• Affidavit letters of support

    An affidavit “letter of support” is a letter written by someone that knows the couple and has first-hand knowledge of the relationship. The affidavit letter of support is not primary evidence, but it is supplemental evidence that helps support other evidence that the couple has a bona fide marriage.

For more insight and information, read 33 Great Documents for Proving a Bona Fide Marriage on an I-751 Petition.

Green Card Marriage Interview

couple waiting for green card marriage interview

The focus of any green card marriage interview is whether your marriage is bona fide. The immigration officer may ask how you met, where you met, when you met, your living conditions, whether you have met each other’s parents, employment schedules of each, and many other topics. They will ask questions about your everyday life to get a sense if the couple has a genuine, legitimate marriage.

However, in many cases, a green card marriage interview can be avoided completely. Each year many applicants that have very well prepared I-751 petitions have the interview waived. That means that the evidence is so strong that USCIS determines that an interview is not necessary. Read more about avoiding the green card marriage interview.

Green Card Marriage Timeline

The entire process, from arriving in the United States with a K-1 visa to becoming a lawful permanent resident, can take approximately three years. For a more detailed look at the I-751 timeline, see what happens after filing I-751.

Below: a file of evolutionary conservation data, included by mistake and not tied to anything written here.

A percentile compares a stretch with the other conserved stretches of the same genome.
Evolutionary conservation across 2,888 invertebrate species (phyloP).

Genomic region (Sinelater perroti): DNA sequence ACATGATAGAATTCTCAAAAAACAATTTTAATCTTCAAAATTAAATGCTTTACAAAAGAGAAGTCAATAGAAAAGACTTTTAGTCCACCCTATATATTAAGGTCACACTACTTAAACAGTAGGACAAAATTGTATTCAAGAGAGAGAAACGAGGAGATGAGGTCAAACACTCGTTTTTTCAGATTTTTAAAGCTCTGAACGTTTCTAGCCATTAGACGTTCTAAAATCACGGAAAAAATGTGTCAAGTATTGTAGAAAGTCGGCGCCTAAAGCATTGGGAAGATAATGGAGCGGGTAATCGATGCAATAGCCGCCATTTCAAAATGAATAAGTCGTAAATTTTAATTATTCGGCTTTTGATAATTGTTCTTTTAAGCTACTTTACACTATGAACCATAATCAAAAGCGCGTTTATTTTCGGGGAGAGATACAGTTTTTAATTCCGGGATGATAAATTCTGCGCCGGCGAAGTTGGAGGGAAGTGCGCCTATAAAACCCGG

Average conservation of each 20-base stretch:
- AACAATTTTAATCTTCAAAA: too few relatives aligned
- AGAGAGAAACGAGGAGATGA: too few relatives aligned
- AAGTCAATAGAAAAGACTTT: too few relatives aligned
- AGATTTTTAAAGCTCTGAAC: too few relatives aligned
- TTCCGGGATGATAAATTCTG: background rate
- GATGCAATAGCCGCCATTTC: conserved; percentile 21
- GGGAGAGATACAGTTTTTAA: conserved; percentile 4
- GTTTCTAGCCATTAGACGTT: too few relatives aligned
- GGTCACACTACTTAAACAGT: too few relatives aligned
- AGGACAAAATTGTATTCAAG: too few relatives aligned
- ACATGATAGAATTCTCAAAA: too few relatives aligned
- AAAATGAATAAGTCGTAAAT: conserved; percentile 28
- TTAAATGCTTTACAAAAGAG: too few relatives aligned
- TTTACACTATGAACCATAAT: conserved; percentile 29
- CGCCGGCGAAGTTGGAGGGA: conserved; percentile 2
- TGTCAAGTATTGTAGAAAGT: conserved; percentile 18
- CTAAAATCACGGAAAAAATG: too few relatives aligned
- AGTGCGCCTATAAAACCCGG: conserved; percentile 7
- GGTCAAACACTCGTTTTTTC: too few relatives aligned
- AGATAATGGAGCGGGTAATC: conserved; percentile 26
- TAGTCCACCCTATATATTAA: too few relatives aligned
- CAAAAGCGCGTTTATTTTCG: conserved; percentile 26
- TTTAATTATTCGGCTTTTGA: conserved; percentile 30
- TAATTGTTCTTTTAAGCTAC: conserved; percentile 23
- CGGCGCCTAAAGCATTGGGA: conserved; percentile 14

Citizenship Through a Green Card Marriage

For those that intend to naturalize as U.S. citizens, there’s some good news. The time spent as a conditional permanent resident counts toward your eligibility. Therefore, the foreign spouse can apply for citizenship using Form N-400, Application for Naturalization, just three years after becoming a conditional resident. In fact, some naturalization applicants actually file Form N-400 while the I-751 petition is still pending.

About CitizenPath

CitizenPath provides simple, affordable, step-by-step guidance through USCIS immigration applications. Individuals, attorneys and non-profits use the service on desktop or mobile device to prepare immigration forms accurately, avoiding costly delays. CitizenPath allows users to try the service for free and provides a 100% money-back guarantee that USCIS will accept the application or petition. We provide support for the Petition to Remove Conditions on Residence (Form I-751), Green Card Renewal (Form I-90), the Citizenship Application (Form N-400), and several other USCIS forms.

Source: USCIS